In this commentary some broad trends are given in how the teams approached the specific questions. Most importantly, many teams were able to put together good, relatively simple models for the first question. The second and third questions presented greater challenges. Also, some general modeling issues are discussed. Most notably, the way regression was used was markedly different this year. Finally, some broad issues with respect to writing are provided.

The students’ writing continues to show improvement. Even in the first rounds most reports are well written. In particular the executive summaries are generally well written overviews of the students’ work. It is tempting to take for granted that students will put together well written and well considered mathematical models, and at times we have to remind ourselves that the students are putting together remarkable papers that we would not have been able to do at their ages. We recognize that the teams and their advisers put a great deal of thought and care in preparing for the event, and we are particularly grateful for the dedication and service of the teams’ advisers. Thank you!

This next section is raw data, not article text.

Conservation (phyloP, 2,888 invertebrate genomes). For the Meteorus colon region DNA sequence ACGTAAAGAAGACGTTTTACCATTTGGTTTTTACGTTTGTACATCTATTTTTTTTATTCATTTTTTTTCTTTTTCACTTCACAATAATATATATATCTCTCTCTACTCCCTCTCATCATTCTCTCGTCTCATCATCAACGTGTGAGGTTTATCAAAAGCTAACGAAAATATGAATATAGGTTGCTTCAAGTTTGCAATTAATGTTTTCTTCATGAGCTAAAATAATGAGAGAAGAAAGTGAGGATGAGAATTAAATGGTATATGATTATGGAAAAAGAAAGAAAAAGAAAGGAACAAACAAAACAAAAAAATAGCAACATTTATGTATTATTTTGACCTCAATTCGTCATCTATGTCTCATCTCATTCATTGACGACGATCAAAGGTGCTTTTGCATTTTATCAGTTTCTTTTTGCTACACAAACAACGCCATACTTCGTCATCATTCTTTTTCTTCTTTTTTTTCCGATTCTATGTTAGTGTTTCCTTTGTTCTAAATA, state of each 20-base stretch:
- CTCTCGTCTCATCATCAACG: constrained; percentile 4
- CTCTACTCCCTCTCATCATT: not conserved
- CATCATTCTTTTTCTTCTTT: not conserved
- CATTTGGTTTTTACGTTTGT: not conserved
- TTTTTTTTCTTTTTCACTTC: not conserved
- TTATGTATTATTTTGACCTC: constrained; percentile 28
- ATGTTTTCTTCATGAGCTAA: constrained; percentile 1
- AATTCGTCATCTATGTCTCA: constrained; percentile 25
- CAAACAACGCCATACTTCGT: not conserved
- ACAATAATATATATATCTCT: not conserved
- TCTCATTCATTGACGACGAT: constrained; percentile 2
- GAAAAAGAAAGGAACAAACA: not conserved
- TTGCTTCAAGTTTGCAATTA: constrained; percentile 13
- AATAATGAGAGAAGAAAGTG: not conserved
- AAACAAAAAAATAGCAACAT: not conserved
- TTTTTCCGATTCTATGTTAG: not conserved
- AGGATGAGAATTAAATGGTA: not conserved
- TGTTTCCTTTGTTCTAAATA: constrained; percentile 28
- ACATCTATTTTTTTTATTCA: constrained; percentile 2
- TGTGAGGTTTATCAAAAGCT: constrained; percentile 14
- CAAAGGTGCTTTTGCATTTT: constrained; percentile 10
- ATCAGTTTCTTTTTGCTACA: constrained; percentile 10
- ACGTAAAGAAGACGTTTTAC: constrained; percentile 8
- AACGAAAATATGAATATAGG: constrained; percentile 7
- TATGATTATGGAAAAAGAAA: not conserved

I am grateful for the help and insights of Kathleen LeBlanc and Michelle Montgomery from Society for Industrial and Applied Mathematics. Their editorial skills and keen eyes resulted in many improvements to this document. Their help is gratefully appreciated.